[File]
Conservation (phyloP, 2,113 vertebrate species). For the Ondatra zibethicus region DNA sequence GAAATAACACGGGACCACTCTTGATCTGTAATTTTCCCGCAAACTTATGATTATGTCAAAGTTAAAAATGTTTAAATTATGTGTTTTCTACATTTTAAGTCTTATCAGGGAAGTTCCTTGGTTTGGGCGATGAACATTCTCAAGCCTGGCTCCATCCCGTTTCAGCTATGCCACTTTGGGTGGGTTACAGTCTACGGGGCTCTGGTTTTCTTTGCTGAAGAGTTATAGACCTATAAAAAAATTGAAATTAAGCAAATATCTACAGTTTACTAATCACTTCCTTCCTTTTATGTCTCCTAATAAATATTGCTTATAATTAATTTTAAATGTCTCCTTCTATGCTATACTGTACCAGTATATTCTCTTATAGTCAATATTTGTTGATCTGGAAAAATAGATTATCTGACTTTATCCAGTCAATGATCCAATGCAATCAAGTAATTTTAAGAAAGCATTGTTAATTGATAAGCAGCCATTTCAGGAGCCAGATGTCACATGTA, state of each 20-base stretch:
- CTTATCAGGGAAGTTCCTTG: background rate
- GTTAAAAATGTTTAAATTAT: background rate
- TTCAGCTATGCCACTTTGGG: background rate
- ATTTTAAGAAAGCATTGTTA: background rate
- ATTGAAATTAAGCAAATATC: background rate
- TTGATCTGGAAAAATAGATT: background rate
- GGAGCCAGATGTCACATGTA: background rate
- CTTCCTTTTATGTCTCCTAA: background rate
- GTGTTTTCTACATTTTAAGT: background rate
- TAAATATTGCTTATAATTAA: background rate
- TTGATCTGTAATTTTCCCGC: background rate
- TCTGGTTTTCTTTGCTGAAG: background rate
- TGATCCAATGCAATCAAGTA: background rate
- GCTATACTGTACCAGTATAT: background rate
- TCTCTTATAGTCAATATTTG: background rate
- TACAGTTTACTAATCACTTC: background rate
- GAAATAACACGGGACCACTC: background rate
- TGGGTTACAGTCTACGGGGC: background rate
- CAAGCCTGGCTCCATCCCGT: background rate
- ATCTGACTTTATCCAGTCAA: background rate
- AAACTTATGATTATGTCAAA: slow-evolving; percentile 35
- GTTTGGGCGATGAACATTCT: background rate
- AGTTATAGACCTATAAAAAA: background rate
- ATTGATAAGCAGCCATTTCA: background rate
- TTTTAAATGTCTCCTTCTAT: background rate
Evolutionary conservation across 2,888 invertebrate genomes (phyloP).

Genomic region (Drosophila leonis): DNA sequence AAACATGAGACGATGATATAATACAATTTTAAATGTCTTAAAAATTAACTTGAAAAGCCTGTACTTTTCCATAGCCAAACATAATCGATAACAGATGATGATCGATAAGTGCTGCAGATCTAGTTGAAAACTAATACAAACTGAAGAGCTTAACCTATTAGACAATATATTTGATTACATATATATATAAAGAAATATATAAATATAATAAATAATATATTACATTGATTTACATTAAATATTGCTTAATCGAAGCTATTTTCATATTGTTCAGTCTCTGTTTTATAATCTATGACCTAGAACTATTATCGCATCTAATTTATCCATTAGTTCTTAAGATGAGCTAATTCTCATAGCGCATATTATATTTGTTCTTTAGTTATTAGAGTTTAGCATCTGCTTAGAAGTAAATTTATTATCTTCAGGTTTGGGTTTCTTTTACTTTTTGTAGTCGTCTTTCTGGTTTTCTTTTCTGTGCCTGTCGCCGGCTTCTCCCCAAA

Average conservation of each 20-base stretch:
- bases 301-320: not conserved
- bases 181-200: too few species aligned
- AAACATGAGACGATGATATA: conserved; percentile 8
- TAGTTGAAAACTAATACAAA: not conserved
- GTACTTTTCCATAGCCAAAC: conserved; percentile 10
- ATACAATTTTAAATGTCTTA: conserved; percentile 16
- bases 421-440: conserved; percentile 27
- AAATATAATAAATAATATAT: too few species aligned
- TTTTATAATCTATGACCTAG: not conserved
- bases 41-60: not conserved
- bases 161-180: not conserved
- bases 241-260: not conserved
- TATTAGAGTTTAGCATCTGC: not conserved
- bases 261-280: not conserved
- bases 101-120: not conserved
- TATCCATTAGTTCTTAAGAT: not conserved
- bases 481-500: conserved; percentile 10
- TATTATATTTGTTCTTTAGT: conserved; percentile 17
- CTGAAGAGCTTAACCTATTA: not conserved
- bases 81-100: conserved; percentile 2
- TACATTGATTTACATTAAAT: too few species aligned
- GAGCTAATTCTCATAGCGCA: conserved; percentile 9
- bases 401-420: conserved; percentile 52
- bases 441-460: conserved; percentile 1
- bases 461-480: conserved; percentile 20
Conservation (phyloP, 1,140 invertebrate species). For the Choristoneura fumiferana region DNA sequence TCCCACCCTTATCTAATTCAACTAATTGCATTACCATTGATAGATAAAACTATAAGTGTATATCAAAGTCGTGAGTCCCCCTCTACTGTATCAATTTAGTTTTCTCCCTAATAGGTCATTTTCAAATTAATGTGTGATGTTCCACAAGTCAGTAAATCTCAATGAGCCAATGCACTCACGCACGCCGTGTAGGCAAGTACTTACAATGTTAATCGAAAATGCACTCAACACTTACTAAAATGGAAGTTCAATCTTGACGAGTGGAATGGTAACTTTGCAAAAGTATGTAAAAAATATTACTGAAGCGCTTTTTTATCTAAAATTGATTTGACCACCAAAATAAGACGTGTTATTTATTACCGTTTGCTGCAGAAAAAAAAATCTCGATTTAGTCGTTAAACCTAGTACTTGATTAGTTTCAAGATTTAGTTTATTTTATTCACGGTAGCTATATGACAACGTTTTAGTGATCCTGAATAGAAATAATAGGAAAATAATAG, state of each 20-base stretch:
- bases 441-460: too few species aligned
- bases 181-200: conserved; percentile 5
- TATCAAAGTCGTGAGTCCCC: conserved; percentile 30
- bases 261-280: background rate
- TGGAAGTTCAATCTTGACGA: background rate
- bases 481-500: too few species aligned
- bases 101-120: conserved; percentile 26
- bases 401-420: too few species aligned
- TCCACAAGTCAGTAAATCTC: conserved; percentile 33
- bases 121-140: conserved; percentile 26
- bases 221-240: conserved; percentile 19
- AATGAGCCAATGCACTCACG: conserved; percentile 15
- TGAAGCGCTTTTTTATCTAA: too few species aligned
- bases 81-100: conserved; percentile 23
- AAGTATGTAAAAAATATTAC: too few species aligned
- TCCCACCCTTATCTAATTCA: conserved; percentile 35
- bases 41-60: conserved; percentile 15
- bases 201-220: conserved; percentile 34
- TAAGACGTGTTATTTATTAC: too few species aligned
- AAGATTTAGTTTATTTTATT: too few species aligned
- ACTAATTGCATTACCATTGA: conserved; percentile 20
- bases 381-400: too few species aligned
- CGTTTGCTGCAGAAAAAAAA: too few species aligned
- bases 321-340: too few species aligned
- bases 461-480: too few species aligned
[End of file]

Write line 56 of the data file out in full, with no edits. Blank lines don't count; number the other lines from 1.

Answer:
- bases 441-460: too few species aligned